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    • Laos
      *Author credit to: Natenapa (will create an acct. very soon)
      The earliest signs of human habitation in Laos is in the Stone Age. Artifacts have been found extending into northeast Thailand, and on the Plain of Jars. The society built around the Plain of Jars existed circa 500 BC. Huge stone mortuary urns are found throughout the site, the "jars" as modern discoverers came to call them. It is hypothesized that these people were Austroasiatic, and that they were the ancestors of the Khamu, which remain an important ethnic group in Laos today.
      In the fourth and fifth centuries AD, Chinese people of the Yunnan region moved into the Laotian lands. There was also commerce and and other connections with India starting circa the eighth century, which culminated in the people adopting Buddhism as their religious path. Starting in the early 11th century, Laos belonged to the Khmer Angkor empire, and the Lao people displaced and dominated the region. Laotians originated in neighboring Thailand.
      During the time of Mongol expansion (13th - early 14th centuries), Laos was affected. The Mongols probably allied with the Khmer Angkor kingdom.
      However, the Khmer Angkor kingdom collapsed before mid-century, and a home-grown kingdom, the Lan Xang, was formed by 1349. Fa Ngoun (reigned 1353–1373) was the first king. The Lan Xang empire occupied somewhat larger geography than does Laos today. The boundaries of today's Laos have only been in place since 1907. The region we think of as Laos only includes a fraction of those who have, through history, considered themselves Laotian (Lao). From the 14th century until 1907, the boundaries of Laos extended into current-day northeastern Thailand.
      Lan Xang survived for three centuries. On various occasions it was invaded by, or at war with, neighboring Thailand/Siam, Burma (Myanmar), Khmer (future Cambodia), and Vietnam. During its period of largest expansion, the 17th century, Lan Xang controlled Laos itself, and portions of Yunnan, China, south Burma, the Vietnamese and Khmer plateaus, and much of northeast Thailand.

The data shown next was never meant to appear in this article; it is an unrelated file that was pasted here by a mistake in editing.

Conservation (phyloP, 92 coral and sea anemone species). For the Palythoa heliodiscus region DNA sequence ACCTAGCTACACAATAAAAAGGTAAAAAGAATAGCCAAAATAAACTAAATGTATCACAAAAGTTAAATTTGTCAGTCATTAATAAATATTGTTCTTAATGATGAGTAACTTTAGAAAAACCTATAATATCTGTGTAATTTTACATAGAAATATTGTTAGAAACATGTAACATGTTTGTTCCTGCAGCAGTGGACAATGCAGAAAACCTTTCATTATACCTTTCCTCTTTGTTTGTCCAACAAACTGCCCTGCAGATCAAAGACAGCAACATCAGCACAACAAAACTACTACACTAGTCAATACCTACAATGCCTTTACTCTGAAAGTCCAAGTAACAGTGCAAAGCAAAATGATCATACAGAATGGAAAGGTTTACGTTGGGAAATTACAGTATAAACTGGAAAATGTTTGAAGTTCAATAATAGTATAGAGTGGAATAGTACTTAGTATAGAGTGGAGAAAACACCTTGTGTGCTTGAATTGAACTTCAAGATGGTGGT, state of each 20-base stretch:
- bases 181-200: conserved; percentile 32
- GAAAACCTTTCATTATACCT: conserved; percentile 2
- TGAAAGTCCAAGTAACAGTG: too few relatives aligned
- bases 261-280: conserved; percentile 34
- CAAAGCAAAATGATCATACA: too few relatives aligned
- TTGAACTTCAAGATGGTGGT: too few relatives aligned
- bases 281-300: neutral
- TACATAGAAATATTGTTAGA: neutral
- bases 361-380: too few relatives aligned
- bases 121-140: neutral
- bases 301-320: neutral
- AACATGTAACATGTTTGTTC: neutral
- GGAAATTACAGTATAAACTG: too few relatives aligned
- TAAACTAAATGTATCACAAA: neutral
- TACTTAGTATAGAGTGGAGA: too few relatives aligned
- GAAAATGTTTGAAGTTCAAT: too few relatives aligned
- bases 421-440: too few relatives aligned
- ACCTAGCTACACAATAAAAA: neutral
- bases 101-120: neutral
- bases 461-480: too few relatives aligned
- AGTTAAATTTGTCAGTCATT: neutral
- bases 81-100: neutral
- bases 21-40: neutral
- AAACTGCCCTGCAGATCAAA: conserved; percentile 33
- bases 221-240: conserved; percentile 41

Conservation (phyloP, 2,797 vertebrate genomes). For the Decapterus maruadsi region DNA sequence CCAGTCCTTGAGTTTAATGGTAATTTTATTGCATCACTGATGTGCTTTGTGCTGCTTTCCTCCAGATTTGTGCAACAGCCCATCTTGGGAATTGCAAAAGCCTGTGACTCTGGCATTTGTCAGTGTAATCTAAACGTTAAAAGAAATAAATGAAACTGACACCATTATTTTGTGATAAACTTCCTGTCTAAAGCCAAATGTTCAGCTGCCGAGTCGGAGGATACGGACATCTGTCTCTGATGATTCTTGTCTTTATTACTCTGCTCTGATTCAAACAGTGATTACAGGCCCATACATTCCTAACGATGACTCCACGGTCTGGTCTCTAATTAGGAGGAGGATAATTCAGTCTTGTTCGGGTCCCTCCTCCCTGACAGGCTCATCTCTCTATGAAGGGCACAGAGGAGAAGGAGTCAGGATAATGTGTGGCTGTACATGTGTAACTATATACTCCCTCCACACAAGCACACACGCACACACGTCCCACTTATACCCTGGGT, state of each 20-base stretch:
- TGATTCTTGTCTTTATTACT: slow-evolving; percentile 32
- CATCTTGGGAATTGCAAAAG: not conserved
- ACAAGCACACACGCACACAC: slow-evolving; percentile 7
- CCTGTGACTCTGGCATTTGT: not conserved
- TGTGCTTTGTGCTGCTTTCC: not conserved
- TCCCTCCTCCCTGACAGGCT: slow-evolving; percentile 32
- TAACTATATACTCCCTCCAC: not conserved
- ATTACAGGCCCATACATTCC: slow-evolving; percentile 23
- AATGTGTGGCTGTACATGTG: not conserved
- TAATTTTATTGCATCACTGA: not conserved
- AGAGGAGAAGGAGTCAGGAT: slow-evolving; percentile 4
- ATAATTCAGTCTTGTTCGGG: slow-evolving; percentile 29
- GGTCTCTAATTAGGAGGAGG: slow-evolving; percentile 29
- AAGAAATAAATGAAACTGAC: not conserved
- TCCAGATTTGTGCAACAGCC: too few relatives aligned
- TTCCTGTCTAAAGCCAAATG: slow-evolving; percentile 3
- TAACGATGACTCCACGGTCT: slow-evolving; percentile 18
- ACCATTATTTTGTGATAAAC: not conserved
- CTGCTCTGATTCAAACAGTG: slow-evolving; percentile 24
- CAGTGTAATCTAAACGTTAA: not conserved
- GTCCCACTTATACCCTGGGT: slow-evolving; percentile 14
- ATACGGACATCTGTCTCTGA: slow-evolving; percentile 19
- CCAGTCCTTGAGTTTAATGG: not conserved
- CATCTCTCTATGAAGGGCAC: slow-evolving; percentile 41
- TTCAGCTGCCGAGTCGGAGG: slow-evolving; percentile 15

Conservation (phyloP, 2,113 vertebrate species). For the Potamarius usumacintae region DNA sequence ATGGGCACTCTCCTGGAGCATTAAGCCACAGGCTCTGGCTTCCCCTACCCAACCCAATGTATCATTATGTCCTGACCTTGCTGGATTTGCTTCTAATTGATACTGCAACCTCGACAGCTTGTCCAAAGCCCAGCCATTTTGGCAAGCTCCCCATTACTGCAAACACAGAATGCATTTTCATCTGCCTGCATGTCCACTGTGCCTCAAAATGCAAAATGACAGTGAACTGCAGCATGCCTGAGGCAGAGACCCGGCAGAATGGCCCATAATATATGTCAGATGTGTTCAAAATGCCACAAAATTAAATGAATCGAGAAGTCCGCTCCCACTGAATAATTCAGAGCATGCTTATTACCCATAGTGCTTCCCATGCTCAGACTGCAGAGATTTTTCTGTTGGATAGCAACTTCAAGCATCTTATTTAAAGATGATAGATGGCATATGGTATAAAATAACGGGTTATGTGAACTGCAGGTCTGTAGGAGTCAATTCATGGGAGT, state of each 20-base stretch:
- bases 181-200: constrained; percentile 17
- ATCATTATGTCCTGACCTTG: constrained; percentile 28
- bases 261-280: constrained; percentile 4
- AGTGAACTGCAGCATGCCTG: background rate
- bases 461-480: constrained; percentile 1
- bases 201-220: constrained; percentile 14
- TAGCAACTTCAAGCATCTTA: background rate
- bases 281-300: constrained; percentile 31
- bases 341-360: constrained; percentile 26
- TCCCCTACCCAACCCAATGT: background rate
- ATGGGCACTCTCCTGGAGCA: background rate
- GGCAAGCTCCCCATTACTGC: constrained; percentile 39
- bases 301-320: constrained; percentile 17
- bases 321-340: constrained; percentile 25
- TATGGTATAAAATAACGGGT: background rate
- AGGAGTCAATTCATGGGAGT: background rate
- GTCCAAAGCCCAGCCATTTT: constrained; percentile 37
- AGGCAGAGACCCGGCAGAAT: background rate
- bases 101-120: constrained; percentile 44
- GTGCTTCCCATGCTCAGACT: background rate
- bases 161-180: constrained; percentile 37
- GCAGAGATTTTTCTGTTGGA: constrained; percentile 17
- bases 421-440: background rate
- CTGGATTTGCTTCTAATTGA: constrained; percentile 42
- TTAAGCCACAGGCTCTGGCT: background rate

In 1707, Lan Xang split into two kingdoms: Vientiane, with a capital city of the same name, covered southern Laos. Luang Phabang was the kingdom of northern Laos. The split, plus the dissentions which had caused the rift of an empire, weakened these people, and the end was in sight.
      External invasions were repulsed until the 18th century, when internal politics created a situation where Thailand took advantage, and control, of the former Lan Xang empire. In the 1870's, Laos was absorbed into French Indochina. Laos remained under French control until 1953, with a brief WWII occupation under Japan.
      In the year 1953, King Sisavang Vong managed to acquire full independence for Laos. This was challenged by nationalist forces, commonly known as the Pathet Lao, who formed an alliance with the Viet Cong of Vietnam. Their goal was to expell any remaining French. The nation also had conflicts with China to the north. Currently, Laos is being run by the Lao People’s Revolutionary Party.

      Laos History and Laos Culture:
      History from FactMonster:
      Laos Travel Guide:
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      Eyvisl Yngling

    • Mongolia
      The transition from the Mesolithic to the Neolithic way of life was a turning point in humankind's social & economic development comparable in importance to the industrial and scientific revolutions of the nineteenth & twentieth centuries.